Deadline: 13-Aug-2020 at 11:59:59 PM (Eastern Time – Washington D.C.)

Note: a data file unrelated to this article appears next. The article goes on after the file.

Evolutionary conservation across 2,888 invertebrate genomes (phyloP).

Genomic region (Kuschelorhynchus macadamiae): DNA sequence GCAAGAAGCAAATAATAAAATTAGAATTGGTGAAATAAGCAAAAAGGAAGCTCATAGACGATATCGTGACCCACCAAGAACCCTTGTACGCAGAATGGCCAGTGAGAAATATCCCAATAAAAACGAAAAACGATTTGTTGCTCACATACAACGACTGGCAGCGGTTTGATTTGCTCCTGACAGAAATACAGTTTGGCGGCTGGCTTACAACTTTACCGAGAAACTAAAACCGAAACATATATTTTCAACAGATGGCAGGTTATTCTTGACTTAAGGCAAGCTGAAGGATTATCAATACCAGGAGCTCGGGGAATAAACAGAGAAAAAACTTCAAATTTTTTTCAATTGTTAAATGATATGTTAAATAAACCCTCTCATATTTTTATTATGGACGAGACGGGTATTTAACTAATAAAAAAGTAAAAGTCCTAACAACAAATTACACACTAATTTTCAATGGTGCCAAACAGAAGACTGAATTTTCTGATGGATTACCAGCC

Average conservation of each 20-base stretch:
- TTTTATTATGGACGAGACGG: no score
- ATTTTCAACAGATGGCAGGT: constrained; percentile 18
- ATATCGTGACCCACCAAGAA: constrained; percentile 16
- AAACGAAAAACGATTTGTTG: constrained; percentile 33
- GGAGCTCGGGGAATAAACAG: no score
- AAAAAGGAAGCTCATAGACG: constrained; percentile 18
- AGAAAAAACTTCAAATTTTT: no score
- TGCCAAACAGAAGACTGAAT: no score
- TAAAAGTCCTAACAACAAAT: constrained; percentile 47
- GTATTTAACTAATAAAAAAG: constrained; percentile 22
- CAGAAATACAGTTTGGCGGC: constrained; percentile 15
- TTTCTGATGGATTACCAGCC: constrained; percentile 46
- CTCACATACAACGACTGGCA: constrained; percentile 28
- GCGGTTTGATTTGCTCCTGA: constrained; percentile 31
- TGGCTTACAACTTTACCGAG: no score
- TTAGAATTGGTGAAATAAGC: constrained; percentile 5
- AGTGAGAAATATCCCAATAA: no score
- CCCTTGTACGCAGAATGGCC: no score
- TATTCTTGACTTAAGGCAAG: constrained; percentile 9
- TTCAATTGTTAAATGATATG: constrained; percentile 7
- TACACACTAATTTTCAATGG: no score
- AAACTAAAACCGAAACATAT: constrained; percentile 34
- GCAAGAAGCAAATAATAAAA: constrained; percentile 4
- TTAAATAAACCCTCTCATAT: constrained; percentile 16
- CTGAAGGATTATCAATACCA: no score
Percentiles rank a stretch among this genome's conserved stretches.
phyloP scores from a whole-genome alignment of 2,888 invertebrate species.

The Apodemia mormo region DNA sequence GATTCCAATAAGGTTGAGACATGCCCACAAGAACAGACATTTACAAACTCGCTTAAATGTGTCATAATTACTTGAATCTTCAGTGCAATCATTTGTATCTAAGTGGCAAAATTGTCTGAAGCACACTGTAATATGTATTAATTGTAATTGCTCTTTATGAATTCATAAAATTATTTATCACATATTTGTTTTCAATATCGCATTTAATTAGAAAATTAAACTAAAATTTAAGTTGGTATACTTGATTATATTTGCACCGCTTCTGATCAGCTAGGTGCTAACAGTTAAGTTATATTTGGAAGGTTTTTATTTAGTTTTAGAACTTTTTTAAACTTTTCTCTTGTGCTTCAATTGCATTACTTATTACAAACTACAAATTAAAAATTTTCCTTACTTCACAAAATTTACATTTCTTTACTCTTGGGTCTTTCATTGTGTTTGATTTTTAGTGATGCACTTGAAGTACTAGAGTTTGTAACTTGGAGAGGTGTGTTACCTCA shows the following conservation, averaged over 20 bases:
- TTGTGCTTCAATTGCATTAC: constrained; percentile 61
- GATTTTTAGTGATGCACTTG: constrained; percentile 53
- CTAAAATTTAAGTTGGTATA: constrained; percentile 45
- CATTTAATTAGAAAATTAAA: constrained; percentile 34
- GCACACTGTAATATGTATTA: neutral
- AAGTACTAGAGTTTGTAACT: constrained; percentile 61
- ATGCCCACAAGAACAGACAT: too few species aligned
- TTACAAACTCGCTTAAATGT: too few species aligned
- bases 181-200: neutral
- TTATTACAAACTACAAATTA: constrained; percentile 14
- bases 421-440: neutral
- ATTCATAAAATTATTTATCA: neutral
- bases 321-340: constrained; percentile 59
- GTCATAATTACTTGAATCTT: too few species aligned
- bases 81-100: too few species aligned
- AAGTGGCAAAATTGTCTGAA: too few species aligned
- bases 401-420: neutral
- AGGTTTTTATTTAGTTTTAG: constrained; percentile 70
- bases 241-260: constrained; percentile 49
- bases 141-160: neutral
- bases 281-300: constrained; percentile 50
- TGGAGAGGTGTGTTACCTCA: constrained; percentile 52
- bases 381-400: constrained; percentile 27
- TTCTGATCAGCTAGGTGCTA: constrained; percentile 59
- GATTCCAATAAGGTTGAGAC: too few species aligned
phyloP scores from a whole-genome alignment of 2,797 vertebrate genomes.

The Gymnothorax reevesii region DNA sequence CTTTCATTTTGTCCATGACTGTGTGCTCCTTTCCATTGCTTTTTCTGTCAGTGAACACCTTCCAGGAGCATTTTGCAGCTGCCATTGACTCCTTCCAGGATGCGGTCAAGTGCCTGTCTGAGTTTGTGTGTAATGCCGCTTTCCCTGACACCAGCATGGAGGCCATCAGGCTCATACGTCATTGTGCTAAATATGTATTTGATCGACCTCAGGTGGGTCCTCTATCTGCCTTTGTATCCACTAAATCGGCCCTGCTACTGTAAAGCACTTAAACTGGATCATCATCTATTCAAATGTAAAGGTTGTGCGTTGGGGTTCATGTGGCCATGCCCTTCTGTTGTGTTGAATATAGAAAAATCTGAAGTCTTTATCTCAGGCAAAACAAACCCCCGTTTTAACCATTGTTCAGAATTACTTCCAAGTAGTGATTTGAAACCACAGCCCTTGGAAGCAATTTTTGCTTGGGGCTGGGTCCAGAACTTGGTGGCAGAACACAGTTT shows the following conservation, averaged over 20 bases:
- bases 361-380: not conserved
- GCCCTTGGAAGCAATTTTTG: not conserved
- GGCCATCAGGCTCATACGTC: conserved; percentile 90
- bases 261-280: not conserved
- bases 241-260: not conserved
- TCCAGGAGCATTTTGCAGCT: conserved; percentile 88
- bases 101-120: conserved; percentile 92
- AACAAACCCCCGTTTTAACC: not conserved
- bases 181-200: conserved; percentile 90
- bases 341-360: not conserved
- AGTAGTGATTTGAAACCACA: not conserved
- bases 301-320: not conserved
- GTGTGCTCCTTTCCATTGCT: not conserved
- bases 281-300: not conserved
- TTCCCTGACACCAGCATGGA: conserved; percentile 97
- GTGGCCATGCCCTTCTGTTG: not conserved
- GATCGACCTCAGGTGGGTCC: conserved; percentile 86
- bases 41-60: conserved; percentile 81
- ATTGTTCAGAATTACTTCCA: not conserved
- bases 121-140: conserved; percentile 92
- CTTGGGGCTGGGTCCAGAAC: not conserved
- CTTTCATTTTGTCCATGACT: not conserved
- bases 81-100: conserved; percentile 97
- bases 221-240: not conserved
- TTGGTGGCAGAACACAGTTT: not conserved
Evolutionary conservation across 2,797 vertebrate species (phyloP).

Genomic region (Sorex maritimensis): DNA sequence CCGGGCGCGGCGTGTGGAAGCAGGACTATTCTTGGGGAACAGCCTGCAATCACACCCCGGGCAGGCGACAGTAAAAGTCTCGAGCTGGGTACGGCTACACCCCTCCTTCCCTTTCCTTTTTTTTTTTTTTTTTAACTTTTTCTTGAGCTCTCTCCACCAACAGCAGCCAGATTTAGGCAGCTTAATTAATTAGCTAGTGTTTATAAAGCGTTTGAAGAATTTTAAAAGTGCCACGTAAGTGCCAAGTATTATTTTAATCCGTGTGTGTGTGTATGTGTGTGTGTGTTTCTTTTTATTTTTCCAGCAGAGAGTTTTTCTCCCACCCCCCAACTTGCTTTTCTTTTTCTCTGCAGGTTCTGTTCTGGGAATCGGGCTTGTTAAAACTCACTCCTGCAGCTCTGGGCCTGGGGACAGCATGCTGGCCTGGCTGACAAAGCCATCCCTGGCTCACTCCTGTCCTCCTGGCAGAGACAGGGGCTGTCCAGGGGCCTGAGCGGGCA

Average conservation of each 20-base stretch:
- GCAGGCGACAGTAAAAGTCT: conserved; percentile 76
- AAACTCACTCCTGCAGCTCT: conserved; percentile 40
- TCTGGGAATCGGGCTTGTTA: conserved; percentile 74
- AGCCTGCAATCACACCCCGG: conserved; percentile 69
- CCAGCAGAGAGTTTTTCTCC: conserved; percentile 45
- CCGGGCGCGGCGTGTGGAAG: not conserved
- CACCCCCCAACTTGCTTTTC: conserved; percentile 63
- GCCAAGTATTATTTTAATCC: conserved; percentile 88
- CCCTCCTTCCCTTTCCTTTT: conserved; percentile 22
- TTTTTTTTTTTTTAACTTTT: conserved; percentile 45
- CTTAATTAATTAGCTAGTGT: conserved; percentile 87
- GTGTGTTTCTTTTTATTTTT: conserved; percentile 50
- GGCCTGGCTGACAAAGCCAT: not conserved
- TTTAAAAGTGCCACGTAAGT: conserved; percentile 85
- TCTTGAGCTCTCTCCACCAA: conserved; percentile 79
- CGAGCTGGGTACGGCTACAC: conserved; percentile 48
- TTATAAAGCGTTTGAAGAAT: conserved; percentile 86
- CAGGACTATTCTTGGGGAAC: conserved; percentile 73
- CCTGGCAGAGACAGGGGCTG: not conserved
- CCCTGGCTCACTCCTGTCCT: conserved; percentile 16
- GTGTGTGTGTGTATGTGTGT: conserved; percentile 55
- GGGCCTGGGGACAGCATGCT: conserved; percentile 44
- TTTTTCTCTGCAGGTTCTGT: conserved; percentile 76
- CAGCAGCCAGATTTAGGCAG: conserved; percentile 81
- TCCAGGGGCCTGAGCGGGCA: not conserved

Indonesia is one of the most disaster-prone countries in the world, exposed frequently to a range of hazards. Floods dominate the natural hazard figures in most metropolitan areas, often accounting for almost half of all events occurred. Over sixty percent of Indonesias districts are exposed to a high risk of flooding, caused by a range of factors including rapid urbanization and poor construction practices; poor drainage design and insufficient (or infrequent) maintenance; increasing effects of climate change (e.g., sea level rise); and coastal infrastructure that needs upgrading. A balanced and cross-sectoral approach to urban flood risk management, encompassing both structural and non-structural measures and green infrastructure, is needed to address these challenges. Increased and systematic investments to reduce urban flood risk need to be integrated with urban development projects, as well as the institutionalization of a maintenance and improvements regime of urban drainage and flood infrastructure. Since 2018, the World Bank has been providing technical assistance to the government of Indonesia in support of a national urban flood resilience program that addresses the above.